In the United States, it’s estimated that around 70% of adults have experienced at least one traumatic event in their lives.
While scary and traumatic things happen all the time, they don’t all lead to PTSD development.
The terms trauma triggers and PTSD are often used interchangeably. However, they aren’t the same and we’re going to explore the difference in this guide. The more you know about trauma vs PTSD, the easier it’ll be to find the care and help that you need.
Trauma is a deeply distressing experience that overwhelms someone’s ability to cope and process the emotions that are associated with that event. These situations can vary and can include natural disasters, physical or emotional abuse, violence, the sudden loss of a loved one, or an accident.
Trauma responses are the body’s natural reaction and can trigger a range of emotional, psychological, or physical reactions.
Manifestations of Trauma
Your reaction to trauma may be emotional. A distressing event can lead to feelings of fear, anger, guilt, shame, and sadness.
These feelings typically arise immediately after the event but can show themselves later on in the future. Unfortunately, there is no way to know when these emotional reactions will happen.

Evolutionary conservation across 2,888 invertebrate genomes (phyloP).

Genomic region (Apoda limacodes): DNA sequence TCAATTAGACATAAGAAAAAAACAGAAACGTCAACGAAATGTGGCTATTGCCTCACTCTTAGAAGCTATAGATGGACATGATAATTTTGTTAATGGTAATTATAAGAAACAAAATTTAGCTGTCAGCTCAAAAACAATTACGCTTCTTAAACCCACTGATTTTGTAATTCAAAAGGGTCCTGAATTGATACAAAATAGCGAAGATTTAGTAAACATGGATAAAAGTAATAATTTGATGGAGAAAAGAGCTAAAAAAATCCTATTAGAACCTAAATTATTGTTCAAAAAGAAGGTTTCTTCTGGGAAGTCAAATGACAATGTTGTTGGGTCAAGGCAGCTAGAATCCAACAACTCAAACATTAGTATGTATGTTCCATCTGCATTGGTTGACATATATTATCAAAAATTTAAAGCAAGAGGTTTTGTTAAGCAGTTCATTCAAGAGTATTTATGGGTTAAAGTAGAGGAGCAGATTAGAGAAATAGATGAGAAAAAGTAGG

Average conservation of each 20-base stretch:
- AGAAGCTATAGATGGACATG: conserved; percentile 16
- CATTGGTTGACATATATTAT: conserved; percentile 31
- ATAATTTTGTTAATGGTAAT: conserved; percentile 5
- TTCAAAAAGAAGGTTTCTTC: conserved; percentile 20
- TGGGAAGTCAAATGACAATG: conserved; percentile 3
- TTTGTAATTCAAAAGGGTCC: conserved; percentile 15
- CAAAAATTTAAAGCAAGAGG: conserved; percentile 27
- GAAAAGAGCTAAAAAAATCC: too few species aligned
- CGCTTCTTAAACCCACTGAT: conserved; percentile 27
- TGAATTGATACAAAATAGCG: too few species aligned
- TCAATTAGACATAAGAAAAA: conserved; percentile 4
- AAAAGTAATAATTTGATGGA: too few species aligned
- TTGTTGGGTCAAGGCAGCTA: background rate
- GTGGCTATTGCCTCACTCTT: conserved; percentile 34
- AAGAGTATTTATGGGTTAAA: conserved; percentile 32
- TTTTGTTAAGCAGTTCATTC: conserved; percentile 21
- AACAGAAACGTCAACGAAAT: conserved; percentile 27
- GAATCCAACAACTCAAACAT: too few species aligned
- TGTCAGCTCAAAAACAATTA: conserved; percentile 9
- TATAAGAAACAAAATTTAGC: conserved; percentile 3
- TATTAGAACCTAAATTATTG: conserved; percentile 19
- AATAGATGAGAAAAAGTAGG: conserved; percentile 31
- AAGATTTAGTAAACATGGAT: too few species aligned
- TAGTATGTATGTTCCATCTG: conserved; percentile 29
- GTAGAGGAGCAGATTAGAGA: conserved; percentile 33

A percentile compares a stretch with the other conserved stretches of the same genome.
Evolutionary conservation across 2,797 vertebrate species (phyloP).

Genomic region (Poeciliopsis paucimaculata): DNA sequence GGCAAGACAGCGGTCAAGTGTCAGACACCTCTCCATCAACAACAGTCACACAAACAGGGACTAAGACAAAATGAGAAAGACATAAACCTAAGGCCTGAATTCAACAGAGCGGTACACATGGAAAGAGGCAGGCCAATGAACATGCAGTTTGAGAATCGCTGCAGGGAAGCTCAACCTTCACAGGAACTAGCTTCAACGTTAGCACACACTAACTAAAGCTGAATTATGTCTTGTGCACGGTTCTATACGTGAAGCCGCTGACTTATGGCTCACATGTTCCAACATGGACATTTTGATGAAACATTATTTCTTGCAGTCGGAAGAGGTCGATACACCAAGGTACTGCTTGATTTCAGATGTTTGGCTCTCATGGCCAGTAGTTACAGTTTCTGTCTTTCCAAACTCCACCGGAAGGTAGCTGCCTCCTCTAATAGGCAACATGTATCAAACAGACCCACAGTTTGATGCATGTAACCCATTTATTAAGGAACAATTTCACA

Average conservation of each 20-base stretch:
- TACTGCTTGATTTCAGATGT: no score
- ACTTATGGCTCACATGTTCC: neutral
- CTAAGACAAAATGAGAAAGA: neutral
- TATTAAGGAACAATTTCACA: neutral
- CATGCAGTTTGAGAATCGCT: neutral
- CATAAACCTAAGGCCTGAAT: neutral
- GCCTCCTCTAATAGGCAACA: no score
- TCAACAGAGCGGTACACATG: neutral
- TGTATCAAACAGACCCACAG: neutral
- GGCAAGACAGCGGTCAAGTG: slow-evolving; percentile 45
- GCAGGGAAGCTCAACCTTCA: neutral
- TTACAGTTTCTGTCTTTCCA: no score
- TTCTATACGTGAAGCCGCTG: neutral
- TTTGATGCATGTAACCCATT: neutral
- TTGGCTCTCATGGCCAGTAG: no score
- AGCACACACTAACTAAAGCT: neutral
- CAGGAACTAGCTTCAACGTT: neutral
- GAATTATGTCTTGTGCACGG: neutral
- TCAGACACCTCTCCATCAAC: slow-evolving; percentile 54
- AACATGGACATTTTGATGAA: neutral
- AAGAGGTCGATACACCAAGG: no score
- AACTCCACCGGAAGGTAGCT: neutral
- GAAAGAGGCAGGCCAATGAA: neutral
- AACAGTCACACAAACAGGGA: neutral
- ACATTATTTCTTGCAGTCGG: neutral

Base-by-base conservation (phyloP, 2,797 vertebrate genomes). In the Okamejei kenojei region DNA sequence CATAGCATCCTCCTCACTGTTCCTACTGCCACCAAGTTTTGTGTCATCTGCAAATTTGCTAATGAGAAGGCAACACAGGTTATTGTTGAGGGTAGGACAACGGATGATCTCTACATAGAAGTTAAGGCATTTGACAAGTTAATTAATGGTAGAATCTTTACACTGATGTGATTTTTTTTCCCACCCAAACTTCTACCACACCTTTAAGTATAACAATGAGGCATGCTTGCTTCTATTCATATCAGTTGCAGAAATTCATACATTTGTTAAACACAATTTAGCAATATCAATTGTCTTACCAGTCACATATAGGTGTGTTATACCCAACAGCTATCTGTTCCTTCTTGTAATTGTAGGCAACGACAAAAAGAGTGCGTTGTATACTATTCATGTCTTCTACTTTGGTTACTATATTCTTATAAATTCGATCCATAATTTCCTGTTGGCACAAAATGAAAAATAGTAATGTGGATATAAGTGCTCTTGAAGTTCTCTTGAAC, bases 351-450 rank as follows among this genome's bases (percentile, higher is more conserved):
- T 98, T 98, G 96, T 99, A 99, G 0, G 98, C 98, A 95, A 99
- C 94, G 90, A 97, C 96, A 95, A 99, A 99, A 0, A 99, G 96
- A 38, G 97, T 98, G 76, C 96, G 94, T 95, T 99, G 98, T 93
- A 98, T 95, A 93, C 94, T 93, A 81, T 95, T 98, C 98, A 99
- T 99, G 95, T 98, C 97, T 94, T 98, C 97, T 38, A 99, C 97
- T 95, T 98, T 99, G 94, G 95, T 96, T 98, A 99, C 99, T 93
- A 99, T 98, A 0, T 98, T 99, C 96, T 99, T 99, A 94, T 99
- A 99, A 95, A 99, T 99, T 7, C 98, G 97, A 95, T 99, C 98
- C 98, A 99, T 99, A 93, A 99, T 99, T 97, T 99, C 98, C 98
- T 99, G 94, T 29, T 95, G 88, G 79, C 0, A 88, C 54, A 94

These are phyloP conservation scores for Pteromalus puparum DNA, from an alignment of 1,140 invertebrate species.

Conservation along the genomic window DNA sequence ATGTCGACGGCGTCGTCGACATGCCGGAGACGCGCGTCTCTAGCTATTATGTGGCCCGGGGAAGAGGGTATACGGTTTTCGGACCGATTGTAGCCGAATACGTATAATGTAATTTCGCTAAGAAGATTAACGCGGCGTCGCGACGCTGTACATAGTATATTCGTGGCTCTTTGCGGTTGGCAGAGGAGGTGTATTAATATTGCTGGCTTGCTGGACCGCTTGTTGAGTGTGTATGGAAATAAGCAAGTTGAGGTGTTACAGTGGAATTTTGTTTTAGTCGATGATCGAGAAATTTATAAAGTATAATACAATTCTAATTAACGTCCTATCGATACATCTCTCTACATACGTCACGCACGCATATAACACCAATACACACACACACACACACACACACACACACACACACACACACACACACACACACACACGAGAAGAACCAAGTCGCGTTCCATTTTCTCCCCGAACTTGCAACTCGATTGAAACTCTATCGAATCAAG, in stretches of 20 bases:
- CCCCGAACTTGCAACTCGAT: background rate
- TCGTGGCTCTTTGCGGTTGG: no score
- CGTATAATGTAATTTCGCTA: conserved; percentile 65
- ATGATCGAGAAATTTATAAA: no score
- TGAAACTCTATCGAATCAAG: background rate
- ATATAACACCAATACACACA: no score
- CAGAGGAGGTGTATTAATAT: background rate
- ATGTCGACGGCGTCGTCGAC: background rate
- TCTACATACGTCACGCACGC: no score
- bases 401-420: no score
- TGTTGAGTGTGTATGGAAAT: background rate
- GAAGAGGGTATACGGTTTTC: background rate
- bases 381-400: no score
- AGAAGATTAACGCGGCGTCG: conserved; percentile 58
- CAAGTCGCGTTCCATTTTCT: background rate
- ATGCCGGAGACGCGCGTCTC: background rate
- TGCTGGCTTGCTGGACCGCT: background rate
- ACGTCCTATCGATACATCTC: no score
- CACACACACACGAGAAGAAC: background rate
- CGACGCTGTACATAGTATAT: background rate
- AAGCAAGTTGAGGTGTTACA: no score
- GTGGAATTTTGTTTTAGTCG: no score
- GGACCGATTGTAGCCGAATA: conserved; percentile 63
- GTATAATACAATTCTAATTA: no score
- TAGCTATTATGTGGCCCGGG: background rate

Some individuals may also experience intrusive thoughts. This could manifest itself as distressing memories, nightmares, or flashbacks.
If you’ve experienced a traumatic event, your state of alertness may be heightened. You may be easily startled or irritated. Sleep disturbances are also common, as well as difficulty concentrating.
If you’ve developed PTSD, you may continue to re-experience the event and have constant triggers that remind you of the trauma.
Those who have developed PTSD also tend to avoid situations, people, places, and conversations that remind them of the event.
This often leads to a sense of detachment and can make a person feel isolated and alone. Negative thoughts and moods are also not uncommon in someone who has experienced a traumatic event and developed PTSD.
There are a few main differences that you need to be aware of when you’re learning about trauma vs PTSD. The most significant is the duration and the impact on someone’s life.
Trauma reactions to a distressing event are considered normal. While PTSD is a prolonged condition where symptoms persist and impair a person’s quality of life.
Seeking Support: Trauma vs PTSD
Understanding the distinction between trauma vs PTSD is essential for acknowledging the complexity of emotional and psychological responses. Being on a military base can expose individuals to potential trauma, and recognizing the impact of military life on mental health can help create a safer environment for service members.
Remember, you don’t have to struggle alone. There are lots of professionals that are trained to help people who have combat-related trauma.
Our staff is here to support you too! Contact us here and we’ll fight to get you the compensation you deserve.